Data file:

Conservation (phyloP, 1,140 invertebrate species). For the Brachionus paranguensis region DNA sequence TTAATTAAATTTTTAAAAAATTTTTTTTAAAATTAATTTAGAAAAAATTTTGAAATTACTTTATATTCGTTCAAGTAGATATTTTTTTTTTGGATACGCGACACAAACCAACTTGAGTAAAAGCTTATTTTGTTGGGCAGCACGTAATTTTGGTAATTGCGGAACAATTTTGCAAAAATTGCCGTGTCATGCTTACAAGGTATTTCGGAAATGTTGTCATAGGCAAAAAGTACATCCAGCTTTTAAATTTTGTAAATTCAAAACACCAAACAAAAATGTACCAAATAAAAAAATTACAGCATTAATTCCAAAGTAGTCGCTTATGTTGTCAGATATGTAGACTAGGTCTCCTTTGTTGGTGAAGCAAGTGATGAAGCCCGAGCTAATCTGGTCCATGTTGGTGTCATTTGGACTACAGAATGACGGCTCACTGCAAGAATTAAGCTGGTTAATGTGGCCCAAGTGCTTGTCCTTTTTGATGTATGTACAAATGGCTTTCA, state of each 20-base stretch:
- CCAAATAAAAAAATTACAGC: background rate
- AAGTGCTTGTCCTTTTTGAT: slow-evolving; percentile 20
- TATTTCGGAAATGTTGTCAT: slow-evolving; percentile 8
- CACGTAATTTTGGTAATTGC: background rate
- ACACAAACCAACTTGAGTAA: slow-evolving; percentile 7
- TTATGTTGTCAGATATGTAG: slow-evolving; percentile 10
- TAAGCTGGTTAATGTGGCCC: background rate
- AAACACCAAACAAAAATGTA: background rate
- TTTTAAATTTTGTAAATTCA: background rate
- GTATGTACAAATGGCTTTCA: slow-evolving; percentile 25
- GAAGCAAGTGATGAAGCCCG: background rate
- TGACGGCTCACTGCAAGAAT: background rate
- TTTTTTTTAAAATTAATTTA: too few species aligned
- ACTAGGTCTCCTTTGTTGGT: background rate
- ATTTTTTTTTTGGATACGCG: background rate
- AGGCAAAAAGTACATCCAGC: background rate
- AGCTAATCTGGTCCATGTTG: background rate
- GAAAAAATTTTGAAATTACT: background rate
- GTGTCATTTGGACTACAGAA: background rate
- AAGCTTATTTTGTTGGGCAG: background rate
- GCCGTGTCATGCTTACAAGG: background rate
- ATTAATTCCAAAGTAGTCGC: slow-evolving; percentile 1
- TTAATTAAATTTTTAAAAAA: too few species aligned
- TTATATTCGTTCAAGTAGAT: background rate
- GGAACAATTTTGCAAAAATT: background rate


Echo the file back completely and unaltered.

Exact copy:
Conservation (phyloP, 1,140 invertebrate species). For the Brachionus paranguensis region DNA sequence TTAATTAAATTTTTAAAAAATTTTTTTTAAAATTAATTTAGAAAAAATTTTGAAATTACTTTATATTCGTTCAAGTAGATATTTTTTTTTTGGATACGCGACACAAACCAACTTGAGTAAAAGCTTATTTTGTTGGGCAGCACGTAATTTTGGTAATTGCGGAACAATTTTGCAAAAATTGCCGTGTCATGCTTACAAGGTATTTCGGAAATGTTGTCATAGGCAAAAAGTACATCCAGCTTTTAAATTTTGTAAATTCAAAACACCAAACAAAAATGTACCAAATAAAAAAATTACAGCATTAATTCCAAAGTAGTCGCTTATGTTGTCAGATATGTAGACTAGGTCTCCTTTGTTGGTGAAGCAAGTGATGAAGCCCGAGCTAATCTGGTCCATGTTGGTGTCATTTGGACTACAGAATGACGGCTCACTGCAAGAATTAAGCTGGTTAATGTGGCCCAAGTGCTTGTCCTTTTTGATGTATGTACAAATGGCTTTCA, state of each 20-base stretch:
- CCAAATAAAAAAATTACAGC: background rate
- AAGTGCTTGTCCTTTTTGAT: slow-evolving; percentile 20
- TATTTCGGAAATGTTGTCAT: slow-evolving; percentile 8
- CACGTAATTTTGGTAATTGC: background rate
- ACACAAACCAACTTGAGTAA: slow-evolving; percentile 7
- TTATGTTGTCAGATATGTAG: slow-evolving; percentile 10
- TAAGCTGGTTAATGTGGCCC: background rate
- AAACACCAAACAAAAATGTA: background rate
- TTTTAAATTTTGTAAATTCA: background rate
- GTATGTACAAATGGCTTTCA: slow-evolving; percentile 25
- GAAGCAAGTGATGAAGCCCG: background rate
- TGACGGCTCACTGCAAGAAT: background rate
- TTTTTTTTAAAATTAATTTA: too few species aligned
- ACTAGGTCTCCTTTGTTGGT: background rate
- ATTTTTTTTTTGGATACGCG: background rate
- AGGCAAAAAGTACATCCAGC: background rate
- AGCTAATCTGGTCCATGTTG: background rate
- GAAAAAATTTTGAAATTACT: background rate
- GTGTCATTTGGACTACAGAA: background rate
- AAGCTTATTTTGTTGGGCAG: background rate
- GCCGTGTCATGCTTACAAGG: background rate
- ATTAATTCCAAAGTAGTCGC: slow-evolving; percentile 1
- TTAATTAAATTTTTAAAAAA: too few species aligned
- TTATATTCGTTCAAGTAGAT: background rate
- GGAACAATTTTGCAAAAATT: background rate